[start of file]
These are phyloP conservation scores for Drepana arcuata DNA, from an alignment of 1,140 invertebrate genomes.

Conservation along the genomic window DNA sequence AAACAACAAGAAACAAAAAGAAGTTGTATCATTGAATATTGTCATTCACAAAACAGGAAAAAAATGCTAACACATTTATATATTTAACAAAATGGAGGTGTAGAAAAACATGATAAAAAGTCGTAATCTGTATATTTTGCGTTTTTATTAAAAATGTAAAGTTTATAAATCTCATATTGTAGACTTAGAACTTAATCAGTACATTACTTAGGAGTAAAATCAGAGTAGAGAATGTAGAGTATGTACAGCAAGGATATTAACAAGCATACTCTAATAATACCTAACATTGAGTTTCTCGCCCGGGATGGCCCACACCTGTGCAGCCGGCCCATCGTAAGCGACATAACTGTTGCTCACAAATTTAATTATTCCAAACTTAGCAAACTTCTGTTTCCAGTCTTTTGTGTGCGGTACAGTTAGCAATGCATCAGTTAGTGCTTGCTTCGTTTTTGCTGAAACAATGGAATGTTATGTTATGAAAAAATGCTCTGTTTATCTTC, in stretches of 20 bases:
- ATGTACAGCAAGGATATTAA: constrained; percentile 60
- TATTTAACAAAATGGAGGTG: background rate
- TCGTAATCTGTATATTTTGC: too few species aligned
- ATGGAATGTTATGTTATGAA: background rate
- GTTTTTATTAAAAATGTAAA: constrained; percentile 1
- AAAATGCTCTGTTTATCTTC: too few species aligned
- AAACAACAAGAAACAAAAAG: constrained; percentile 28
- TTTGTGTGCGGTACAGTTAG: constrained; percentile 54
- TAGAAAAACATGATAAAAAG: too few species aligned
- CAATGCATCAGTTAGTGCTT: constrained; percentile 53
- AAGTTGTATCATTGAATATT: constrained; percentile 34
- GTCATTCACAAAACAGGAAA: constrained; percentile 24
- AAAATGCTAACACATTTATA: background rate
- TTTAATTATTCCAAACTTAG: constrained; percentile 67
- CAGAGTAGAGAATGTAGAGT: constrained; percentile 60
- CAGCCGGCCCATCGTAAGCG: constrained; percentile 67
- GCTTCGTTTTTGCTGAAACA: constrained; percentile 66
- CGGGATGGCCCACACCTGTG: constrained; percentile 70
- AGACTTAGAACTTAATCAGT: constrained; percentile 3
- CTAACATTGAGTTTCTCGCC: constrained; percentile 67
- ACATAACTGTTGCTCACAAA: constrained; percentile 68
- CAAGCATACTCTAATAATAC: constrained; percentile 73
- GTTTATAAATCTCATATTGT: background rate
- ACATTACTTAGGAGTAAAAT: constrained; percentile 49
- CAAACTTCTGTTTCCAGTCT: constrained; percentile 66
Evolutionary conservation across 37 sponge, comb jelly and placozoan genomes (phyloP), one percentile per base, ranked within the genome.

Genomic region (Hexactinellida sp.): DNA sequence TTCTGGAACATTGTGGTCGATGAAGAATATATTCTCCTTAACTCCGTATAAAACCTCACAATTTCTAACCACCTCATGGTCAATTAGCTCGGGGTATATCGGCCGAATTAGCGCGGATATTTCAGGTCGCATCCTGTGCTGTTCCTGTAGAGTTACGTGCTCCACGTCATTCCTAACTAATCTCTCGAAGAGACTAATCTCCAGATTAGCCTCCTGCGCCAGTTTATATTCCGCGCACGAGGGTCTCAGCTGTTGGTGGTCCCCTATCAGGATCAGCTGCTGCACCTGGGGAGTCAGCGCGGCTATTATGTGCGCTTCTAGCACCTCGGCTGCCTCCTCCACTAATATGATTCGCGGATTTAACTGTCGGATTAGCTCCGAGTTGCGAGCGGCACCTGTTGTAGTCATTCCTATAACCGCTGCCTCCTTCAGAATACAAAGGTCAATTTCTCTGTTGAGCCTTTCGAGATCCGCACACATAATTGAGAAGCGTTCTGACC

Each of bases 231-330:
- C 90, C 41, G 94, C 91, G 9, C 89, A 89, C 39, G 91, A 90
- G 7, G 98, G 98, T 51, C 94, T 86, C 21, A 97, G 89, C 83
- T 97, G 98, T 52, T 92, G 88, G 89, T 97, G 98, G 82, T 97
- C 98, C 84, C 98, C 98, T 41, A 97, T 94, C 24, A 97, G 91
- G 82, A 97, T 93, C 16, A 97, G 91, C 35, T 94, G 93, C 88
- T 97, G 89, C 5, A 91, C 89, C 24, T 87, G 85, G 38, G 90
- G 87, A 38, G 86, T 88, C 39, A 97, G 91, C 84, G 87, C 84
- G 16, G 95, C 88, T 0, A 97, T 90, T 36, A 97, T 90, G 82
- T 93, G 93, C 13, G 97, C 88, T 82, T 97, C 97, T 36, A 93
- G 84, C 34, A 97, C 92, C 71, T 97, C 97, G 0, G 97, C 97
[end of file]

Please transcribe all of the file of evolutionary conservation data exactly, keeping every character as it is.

These are phyloP conservation scores for Drepana arcuata DNA, from an alignment of 1,140 invertebrate genomes.

Conservation along the genomic window DNA sequence AAACAACAAGAAACAAAAAGAAGTTGTATCATTGAATATTGTCATTCACAAAACAGGAAAAAAATGCTAACACATTTATATATTTAACAAAATGGAGGTGTAGAAAAACATGATAAAAAGTCGTAATCTGTATATTTTGCGTTTTTATTAAAAATGTAAAGTTTATAAATCTCATATTGTAGACTTAGAACTTAATCAGTACATTACTTAGGAGTAAAATCAGAGTAGAGAATGTAGAGTATGTACAGCAAGGATATTAACAAGCATACTCTAATAATACCTAACATTGAGTTTCTCGCCCGGGATGGCCCACACCTGTGCAGCCGGCCCATCGTAAGCGACATAACTGTTGCTCACAAATTTAATTATTCCAAACTTAGCAAACTTCTGTTTCCAGTCTTTTGTGTGCGGTACAGTTAGCAATGCATCAGTTAGTGCTTGCTTCGTTTTTGCTGAAACAATGGAATGTTATGTTATGAAAAAATGCTCTGTTTATCTTC, in stretches of 20 bases:
- ATGTACAGCAAGGATATTAA: constrained; percentile 60
- TATTTAACAAAATGGAGGTG: background rate
- TCGTAATCTGTATATTTTGC: too few species aligned
- ATGGAATGTTATGTTATGAA: background rate
- GTTTTTATTAAAAATGTAAA: constrained; percentile 1
- AAAATGCTCTGTTTATCTTC: too few species aligned
- AAACAACAAGAAACAAAAAG: constrained; percentile 28
- TTTGTGTGCGGTACAGTTAG: constrained; percentile 54
- TAGAAAAACATGATAAAAAG: too few species aligned
- CAATGCATCAGTTAGTGCTT: constrained; percentile 53
- AAGTTGTATCATTGAATATT: constrained; percentile 34
- GTCATTCACAAAACAGGAAA: constrained; percentile 24
- AAAATGCTAACACATTTATA: background rate
- TTTAATTATTCCAAACTTAG: constrained; percentile 67
- CAGAGTAGAGAATGTAGAGT: constrained; percentile 60
- CAGCCGGCCCATCGTAAGCG: constrained; percentile 67
- GCTTCGTTTTTGCTGAAACA: constrained; percentile 66
- CGGGATGGCCCACACCTGTG: constrained; percentile 70
- AGACTTAGAACTTAATCAGT: constrained; percentile 3
- CTAACATTGAGTTTCTCGCC: constrained; percentile 67
- ACATAACTGTTGCTCACAAA: constrained; percentile 68
- CAAGCATACTCTAATAATAC: constrained; percentile 73
- GTTTATAAATCTCATATTGT: background rate
- ACATTACTTAGGAGTAAAAT: constrained; percentile 49
- CAAACTTCTGTTTCCAGTCT: constrained; percentile 66
Evolutionary conservation across 37 sponge, comb jelly and placozoan genomes (phyloP), one percentile per base, ranked within the genome.

Genomic region (Hexactinellida sp.): DNA sequence TTCTGGAACATTGTGGTCGATGAAGAATATATTCTCCTTAACTCCGTATAAAACCTCACAATTTCTAACCACCTCATGGTCAATTAGCTCGGGGTATATCGGCCGAATTAGCGCGGATATTTCAGGTCGCATCCTGTGCTGTTCCTGTAGAGTTACGTGCTCCACGTCATTCCTAACTAATCTCTCGAAGAGACTAATCTCCAGATTAGCCTCCTGCGCCAGTTTATATTCCGCGCACGAGGGTCTCAGCTGTTGGTGGTCCCCTATCAGGATCAGCTGCTGCACCTGGGGAGTCAGCGCGGCTATTATGTGCGCTTCTAGCACCTCGGCTGCCTCCTCCACTAATATGATTCGCGGATTTAACTGTCGGATTAGCTCCGAGTTGCGAGCGGCACCTGTTGTAGTCATTCCTATAACCGCTGCCTCCTTCAGAATACAAAGGTCAATTTCTCTGTTGAGCCTTTCGAGATCCGCACACATAATTGAGAAGCGTTCTGACC

Each of bases 231-330:
- C 90, C 41, G 94, C 91, G 9, C 89, A 89, C 39, G 91, A 90
- G 7, G 98, G 98, T 51, C 94, T 86, C 21, A 97, G 89, C 83
- T 97, G 98, T 52, T 92, G 88, G 89, T 97, G 98, G 82, T 97
- C 98, C 84, C 98, C 98, T 41, A 97, T 94, C 24, A 97, G 91
- G 82, A 97, T 93, C 16, A 97, G 91, C 35, T 94, G 93, C 88
- T 97, G 89, C 5, A 91, C 89, C 24, T 87, G 85, G 38, G 90
- G 87, A 38, G 86, T 88, C 39, A 97, G 91, C 84, G 87, C 84
- G 16, G 95, C 88, T 0, A 97, T 90, T 36, A 97, T 90, G 82
- T 93, G 93, C 13, G 97, C 88, T 82, T 97, C 97, T 36, A 93
- G 84, C 34, A 97, C 92, C 71, T 97, C 97, G 0, G 97, C 97